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Approaching and working with wedding vendors

Culture / Industry Insights / Lifestyle / Planning & Styling / Wedding Planning / December 8, 2014
– Lifestyle with Tara –

LGBTIQ+ couples don’t always fit into the mold of traditional bride and groom. As a non-traditional couple you might be interested in switching up some of the traditional events to a newer modern day approach.

Working with wedding vendors is obviously a helpful tool, rather than doing it yourself. After all they most likely planned and attended more weddings than you will ever experience. Vendors know the ins and outs of the business and frequently offer great advice. There is only one problem, how can you assure that vendors will be willing to break free of the cookie-cutter wedding traditions they are accustomed to?

LGBTIQ+ couples don’t always fit into the mold of traditional bride and groom. As a non-traditional couple you might be interested in switching up some of the traditional events to a newer modern day approach.

Below are a few tips and tactics for dealing with traditional vendors:

1. Communication from the get go
Communicate your non-traditional and/or LGBTIQ+ status during initial contact with vendor. This can be done easily with either the straight forward approach “we are a same-sex couple” or “we are leather loving gothic same-sex couple” or the subtle approach “my fiancé (insert name/pronoun) and I’m planning on having a gothic wedding…”.

2. Expressing you want to change things up
Make sure your vendor has a clear mindset that all wedding traditions are open for modification. Depending on your country’s or states’ Marriage Laws, in the USA for example, there are only two essential parts of a wedding: (1) the presentation of marriage vows (2) the pronouncement of Marriage by a celebrant or officiant. All other traditions are yours to use, not use or play around with.

3. Prepare questions
Upon meeting with potential vendors it is a good idea to be prepared with a list of questions. The most important question might be: “have you ever worked with a same-sex couple before?” and “have you worked with non-traditional couples wanting to have a wedding that’s different to most?” Chances are they might have already dealt with non-traditional situations or they might be excited to be presented with the opportunity.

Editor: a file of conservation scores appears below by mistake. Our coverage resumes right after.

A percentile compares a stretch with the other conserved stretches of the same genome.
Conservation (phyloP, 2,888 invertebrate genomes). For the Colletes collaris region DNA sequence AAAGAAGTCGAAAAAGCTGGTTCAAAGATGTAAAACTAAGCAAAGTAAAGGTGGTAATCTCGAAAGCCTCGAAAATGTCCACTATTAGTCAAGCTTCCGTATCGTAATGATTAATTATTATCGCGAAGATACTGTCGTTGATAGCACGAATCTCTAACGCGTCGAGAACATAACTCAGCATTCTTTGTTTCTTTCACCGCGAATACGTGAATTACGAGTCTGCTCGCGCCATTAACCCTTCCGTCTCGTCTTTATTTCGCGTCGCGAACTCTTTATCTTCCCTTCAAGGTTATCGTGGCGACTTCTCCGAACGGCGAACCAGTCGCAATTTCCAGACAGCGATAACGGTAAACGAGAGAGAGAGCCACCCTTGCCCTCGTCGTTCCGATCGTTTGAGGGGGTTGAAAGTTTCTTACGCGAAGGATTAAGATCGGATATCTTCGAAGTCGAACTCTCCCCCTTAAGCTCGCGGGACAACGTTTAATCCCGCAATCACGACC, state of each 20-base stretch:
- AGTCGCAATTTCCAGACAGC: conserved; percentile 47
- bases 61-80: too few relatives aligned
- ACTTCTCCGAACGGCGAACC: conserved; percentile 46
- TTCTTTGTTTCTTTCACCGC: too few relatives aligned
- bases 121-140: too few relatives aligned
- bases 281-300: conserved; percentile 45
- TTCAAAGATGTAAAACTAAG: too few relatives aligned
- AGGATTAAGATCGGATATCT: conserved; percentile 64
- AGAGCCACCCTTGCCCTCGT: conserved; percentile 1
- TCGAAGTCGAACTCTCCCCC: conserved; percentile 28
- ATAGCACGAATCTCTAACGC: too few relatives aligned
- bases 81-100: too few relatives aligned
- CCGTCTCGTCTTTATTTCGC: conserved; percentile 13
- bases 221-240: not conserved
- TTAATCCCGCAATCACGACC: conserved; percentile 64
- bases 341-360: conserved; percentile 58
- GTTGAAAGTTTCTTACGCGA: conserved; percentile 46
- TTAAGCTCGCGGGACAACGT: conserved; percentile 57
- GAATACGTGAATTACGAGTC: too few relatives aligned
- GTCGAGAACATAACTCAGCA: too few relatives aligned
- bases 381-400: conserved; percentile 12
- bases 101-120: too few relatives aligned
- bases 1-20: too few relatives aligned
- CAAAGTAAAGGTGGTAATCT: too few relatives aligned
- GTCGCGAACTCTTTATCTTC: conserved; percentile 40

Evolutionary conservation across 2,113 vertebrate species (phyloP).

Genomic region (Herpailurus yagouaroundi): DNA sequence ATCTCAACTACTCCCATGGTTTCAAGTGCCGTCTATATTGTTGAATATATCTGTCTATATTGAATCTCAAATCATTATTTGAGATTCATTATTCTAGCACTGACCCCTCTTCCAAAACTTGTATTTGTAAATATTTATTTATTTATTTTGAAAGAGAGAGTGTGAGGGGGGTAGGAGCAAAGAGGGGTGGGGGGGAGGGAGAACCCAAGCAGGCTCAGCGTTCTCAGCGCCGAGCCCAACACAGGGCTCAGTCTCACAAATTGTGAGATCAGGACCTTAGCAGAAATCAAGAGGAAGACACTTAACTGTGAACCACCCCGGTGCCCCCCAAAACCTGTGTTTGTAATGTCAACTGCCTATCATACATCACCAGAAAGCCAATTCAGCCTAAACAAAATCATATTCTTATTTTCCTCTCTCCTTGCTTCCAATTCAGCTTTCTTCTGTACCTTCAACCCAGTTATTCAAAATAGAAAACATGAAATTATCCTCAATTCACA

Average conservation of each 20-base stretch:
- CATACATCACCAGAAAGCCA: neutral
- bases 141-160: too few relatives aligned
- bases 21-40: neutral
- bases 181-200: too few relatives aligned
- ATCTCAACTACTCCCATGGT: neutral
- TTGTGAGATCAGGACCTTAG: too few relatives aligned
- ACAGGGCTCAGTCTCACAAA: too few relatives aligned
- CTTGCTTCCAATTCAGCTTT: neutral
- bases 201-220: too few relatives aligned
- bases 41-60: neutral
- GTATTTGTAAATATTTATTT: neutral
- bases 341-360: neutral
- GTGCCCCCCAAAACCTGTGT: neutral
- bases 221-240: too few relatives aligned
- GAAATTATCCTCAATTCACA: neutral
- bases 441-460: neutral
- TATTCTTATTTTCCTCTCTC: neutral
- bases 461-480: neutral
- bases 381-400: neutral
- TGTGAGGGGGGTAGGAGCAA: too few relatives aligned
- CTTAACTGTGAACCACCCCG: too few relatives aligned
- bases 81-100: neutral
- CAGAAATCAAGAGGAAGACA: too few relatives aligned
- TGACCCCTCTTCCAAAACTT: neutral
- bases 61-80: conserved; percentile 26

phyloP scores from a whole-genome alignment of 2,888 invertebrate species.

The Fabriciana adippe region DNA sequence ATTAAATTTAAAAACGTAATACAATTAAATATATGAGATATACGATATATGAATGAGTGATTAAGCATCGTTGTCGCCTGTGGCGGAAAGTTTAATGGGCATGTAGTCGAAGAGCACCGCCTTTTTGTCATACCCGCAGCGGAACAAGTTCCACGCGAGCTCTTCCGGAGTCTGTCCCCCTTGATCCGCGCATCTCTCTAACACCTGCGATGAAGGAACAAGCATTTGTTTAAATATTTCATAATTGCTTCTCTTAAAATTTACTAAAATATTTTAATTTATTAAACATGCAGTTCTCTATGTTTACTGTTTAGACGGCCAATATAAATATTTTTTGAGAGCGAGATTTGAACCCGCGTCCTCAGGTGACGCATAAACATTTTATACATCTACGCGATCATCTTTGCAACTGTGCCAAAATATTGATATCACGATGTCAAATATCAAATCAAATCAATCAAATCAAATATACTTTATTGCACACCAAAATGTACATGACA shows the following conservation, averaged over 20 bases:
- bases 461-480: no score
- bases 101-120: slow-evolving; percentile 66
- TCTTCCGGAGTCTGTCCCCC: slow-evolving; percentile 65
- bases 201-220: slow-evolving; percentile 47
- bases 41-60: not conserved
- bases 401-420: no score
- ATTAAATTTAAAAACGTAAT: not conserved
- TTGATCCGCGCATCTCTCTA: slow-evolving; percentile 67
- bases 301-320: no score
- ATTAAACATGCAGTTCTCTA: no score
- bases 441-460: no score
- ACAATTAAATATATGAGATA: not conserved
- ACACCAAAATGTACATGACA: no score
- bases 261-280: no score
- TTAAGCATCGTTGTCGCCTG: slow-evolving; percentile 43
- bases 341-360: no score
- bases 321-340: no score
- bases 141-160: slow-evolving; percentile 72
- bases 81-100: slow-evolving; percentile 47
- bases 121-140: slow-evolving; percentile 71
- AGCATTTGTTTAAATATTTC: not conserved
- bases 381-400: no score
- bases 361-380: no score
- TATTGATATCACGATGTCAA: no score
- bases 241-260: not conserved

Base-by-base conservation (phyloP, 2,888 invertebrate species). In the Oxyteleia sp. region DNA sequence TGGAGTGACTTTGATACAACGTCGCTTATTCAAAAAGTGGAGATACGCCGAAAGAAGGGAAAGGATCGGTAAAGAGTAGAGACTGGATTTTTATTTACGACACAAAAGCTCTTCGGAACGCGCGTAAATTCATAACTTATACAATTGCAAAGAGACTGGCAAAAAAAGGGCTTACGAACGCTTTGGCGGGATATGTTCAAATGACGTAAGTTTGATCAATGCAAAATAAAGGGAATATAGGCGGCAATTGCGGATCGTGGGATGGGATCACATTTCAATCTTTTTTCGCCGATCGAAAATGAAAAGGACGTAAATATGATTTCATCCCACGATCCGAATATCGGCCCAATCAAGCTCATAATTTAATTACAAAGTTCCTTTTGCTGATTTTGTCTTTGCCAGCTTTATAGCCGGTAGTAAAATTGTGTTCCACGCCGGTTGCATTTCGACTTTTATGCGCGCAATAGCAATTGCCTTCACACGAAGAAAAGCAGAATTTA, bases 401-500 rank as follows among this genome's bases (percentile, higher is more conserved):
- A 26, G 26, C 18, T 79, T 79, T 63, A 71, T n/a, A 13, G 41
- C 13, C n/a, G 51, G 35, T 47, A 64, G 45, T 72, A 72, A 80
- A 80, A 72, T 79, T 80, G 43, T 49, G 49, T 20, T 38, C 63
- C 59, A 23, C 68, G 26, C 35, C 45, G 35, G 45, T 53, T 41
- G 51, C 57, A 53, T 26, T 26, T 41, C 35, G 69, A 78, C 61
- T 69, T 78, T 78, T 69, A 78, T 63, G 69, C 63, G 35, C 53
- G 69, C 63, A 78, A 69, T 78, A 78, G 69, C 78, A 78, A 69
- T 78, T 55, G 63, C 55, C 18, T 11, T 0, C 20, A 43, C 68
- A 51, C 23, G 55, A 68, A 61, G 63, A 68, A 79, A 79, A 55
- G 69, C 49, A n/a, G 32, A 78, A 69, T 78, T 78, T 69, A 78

4. Feel comfortable with your vendor
Your vendor should make you feel like he/she are excited to be part of your big day! If you don’t feel that they are a good fit for you both in personality and their willingness to understand what you’re after, they may not be the best fit for you.
Bad fit example 1: The photographer you’re looking at hiring shoots very posed and structured images, but you’re after a more candid approach. Don’t hire them expecting them to deliver candid images when this is simply not their style.
Bad fit example 2: Your videographer isn’t interested in meeting you before you book to show you more of their work, understand how they shoot and what to expect from them and their crew on the day.

5. Work as a team
Yes, you are paying your vendor to get the job done but be sure to put the time into sharing ideas/concerns. Sharing ideas will not only get you what you are looking for but could also present a new direction that you haven’t yet thought of. The key here is not to mold them into something they are not (see item 4 above about being a good fit).
Example: Your florist asks you if you need any boutonnieres for the groomsmen. Since may not have a “groom”, together you come up with a list of what you could call these male participants of your wedding: men of honour, brothers of honour, bridesmen, etc.

Vendors reading this can check out next week’s article on how to use inclusive language when dealing with LGBTIQ+ clients.

These five tips and tactics are sure to help your experience when working with traditional vendors. Though, it is likely, after being hired by you, they won’t be so “traditional” any longer.

Help grow our list by adding your own ideas and tips below!






Tara Rosa
Tara Rosa
Tara married the love of her life in June of 2014, after 6 years of facing insecurities about her sexuality. These struggles are no more, as she embarks on life’s journey with her wife, Mandi by her side. They currently run a YouTube channel, Living Rosa, capturing the road to motherhood as a same-sex couple. @ F* yeah, Tara puts a smile on our faces and laughter in our hearts as she shares her heart felt and sometimes funny experiences. With her brutal honesty, she will provide you with advice that will leave you eager for more.




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3 Comments

avatar
on December 10, 2014

What really helped us out was attending bridal shows. We were able to meet with lots of vendors at once, as well as gauge vendors’ willingness and ability in working with same sex couples. We actually found some vendors had extra portfolios of prior same sex events they worked with.

    Pae
    on December 15, 2014

    That is helpful. Thanks for your comment Leigh :)

avatar
on December 9, 2014

so i am not planning a wedding right now but great tips



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